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Fast eaters twice likely to develop metabolic syndrome


Fast eaters twice likely to develop metabolic syndrome

People who eat slowly are less likely to become obese or develop metabolic syndrome, a cluster of heart disease, diabetes, and stroke risk factors, according to preliminary research presented at the American Heart Association’s Scientific Sessions 2017, a premier global exchange of the latest advances in cardiovascular science for researchers and clinicians.

 

Metabolic syndrome occurs when someone has any of three risk factors that include abdominal obesity, high fasting blood sugar, high blood pressure, high triglycerides and/or low HDL cholesterol, said, Japanese researchers.

 

The researchers evaluated 642 men and 441 women, average age 51.2 years, who did not have metabolic syndrome in 2008. They divided the participants into three groups depending on how they described their usual eating speed: slow, normal or fast.

  • After five years, the researchers found:
  • Fast eaters were more likely (11.6 percent) to have developed metabolic syndrome than normal eaters (6.5 percent) or slow eaters (2.3 percent);
  • Faster eating speed was associated with more weight gain, higher blood glucose, and the larger waistline.

 

“Eating more slowly may be a crucial lifestyle change to help prevent metabolic syndrome,” said Takayuki Yamaji, M.D., study author and cardiologist at Hiroshima University in Japan. “When people eat fast they tend not to feel full and are more likely to overeat. Eating fast causes bigger glucose fluctuation, which can lead to insulin resistance. We also believe our research would apply to a U.S. population.”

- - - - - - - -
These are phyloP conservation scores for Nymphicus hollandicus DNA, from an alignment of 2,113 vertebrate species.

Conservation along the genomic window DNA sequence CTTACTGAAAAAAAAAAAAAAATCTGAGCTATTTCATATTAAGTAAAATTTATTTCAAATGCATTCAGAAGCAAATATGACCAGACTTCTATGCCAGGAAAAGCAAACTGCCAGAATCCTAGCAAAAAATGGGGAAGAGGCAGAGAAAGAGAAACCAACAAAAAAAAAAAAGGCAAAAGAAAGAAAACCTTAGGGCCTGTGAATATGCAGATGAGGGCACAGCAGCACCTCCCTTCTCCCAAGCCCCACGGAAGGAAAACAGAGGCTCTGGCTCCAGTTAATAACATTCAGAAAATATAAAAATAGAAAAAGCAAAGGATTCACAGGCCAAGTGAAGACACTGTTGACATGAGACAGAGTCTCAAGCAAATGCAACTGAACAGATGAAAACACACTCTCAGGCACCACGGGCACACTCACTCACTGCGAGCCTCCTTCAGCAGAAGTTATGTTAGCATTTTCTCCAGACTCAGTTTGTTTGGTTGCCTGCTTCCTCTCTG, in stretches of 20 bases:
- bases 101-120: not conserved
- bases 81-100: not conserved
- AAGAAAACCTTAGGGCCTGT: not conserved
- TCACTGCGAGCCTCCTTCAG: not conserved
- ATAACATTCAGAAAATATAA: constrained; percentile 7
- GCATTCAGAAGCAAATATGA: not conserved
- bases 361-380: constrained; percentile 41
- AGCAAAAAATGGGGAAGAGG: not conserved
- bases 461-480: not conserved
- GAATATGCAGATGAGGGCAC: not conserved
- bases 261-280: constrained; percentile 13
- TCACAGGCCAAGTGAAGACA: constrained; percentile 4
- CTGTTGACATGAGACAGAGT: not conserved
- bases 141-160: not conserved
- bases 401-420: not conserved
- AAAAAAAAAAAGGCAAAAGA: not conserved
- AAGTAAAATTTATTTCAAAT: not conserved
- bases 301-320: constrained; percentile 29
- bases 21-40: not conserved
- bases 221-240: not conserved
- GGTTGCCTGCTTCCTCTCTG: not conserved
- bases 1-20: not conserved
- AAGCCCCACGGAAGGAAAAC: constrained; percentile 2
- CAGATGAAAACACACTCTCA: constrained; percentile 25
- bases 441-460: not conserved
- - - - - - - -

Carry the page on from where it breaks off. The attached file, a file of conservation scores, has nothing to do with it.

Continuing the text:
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Anjali Nimesh

Anjali Nimesh

Anjali Nimesh Joined Medical Dialogue as Reporter in 2016. she covers all the medical specialty news in different medical categories. She also covers the Medical guidelines, Medical Journals, rare medical surgeries as well as all the updates in medical filed. She is a graduate from Dr. Bhimrao Ambedkar University. She can be contacted at editorial@medicaldialogues.in Contact no. 011-43720751
Source: Eureka Alert

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